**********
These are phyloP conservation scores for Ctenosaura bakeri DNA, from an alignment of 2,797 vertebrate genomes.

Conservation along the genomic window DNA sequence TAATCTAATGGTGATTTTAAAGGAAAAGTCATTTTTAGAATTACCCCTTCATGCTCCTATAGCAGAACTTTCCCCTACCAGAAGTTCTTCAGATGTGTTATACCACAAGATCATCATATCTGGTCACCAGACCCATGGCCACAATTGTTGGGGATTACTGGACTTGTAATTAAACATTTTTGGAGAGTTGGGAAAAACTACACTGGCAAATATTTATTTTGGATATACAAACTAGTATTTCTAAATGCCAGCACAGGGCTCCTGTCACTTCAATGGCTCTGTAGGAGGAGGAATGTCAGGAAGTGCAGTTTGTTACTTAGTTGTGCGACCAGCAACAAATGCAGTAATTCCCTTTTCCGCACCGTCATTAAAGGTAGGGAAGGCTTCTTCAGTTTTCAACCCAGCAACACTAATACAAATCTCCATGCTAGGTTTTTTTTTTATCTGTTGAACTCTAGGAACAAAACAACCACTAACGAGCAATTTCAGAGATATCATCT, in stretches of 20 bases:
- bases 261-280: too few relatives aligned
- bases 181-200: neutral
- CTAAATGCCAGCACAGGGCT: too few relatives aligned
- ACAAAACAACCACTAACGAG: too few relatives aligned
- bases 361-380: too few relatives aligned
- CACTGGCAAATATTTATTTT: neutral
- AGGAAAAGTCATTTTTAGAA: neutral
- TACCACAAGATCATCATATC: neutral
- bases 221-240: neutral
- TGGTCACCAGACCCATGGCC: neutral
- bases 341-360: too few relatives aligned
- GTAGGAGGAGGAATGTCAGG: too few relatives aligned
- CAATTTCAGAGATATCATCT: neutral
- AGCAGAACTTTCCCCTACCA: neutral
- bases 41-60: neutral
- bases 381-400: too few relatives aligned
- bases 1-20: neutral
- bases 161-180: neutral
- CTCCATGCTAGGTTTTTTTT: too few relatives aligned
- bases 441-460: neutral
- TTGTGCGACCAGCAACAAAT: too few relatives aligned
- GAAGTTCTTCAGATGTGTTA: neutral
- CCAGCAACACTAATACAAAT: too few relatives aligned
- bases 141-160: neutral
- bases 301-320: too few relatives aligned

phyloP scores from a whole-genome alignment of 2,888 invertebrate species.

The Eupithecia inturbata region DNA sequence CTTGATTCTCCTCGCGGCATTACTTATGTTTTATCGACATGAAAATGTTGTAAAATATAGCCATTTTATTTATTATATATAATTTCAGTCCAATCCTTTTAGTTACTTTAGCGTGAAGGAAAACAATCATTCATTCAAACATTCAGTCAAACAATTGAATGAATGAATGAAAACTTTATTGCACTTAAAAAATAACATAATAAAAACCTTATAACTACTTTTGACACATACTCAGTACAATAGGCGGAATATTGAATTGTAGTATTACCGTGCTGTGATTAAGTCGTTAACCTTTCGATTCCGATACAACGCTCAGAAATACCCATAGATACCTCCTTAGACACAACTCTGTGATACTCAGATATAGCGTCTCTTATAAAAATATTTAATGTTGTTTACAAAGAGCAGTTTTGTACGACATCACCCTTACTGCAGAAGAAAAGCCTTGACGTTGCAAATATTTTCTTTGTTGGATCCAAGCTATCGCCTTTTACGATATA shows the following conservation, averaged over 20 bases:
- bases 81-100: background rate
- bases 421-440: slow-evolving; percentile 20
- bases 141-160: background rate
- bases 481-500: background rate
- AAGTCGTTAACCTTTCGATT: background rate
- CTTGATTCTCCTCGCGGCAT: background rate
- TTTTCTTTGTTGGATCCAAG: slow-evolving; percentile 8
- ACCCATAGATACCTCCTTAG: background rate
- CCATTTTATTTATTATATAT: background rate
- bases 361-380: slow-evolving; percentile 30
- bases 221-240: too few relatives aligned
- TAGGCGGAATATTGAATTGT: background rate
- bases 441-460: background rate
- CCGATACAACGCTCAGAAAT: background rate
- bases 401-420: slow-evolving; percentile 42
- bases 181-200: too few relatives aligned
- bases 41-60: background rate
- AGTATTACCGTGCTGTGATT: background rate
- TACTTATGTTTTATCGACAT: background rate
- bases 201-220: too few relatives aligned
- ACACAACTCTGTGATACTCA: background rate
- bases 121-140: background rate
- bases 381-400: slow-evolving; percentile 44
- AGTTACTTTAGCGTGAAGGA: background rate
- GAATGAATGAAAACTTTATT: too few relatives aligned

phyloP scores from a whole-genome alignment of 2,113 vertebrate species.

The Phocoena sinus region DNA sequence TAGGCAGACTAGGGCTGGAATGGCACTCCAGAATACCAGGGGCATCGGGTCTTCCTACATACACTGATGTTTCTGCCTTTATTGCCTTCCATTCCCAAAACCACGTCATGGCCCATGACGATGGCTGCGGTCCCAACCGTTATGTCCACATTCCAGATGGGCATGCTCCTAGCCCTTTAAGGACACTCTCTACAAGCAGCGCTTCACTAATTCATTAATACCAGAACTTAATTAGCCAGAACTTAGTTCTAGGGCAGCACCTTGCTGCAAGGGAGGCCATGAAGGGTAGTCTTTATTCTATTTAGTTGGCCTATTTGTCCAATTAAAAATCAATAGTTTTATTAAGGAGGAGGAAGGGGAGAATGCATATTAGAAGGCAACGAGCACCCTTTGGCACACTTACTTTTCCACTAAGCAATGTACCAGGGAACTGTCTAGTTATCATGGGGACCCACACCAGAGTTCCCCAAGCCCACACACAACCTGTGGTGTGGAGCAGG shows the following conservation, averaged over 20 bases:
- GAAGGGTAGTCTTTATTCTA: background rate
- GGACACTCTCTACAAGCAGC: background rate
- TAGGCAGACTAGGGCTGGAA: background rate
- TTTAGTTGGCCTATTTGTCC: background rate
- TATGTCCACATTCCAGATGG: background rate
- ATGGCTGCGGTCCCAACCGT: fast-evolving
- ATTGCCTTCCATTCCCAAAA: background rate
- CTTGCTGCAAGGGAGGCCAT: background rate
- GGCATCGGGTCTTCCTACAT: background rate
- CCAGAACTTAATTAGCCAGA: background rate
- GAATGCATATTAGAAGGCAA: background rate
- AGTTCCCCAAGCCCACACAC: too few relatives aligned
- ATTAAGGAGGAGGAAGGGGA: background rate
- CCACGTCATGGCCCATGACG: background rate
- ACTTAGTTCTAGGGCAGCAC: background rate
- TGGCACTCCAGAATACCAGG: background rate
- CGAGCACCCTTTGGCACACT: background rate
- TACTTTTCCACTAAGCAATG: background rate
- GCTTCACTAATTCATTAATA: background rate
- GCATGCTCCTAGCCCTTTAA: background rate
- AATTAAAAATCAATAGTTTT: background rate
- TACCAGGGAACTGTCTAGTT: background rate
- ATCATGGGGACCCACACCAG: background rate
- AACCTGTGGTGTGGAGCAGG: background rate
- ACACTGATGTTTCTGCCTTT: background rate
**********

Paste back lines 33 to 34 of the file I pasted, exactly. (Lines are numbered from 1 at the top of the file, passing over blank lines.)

- bases 481-500: background rate
- AAGTCGTTAACCTTTCGATT: background rate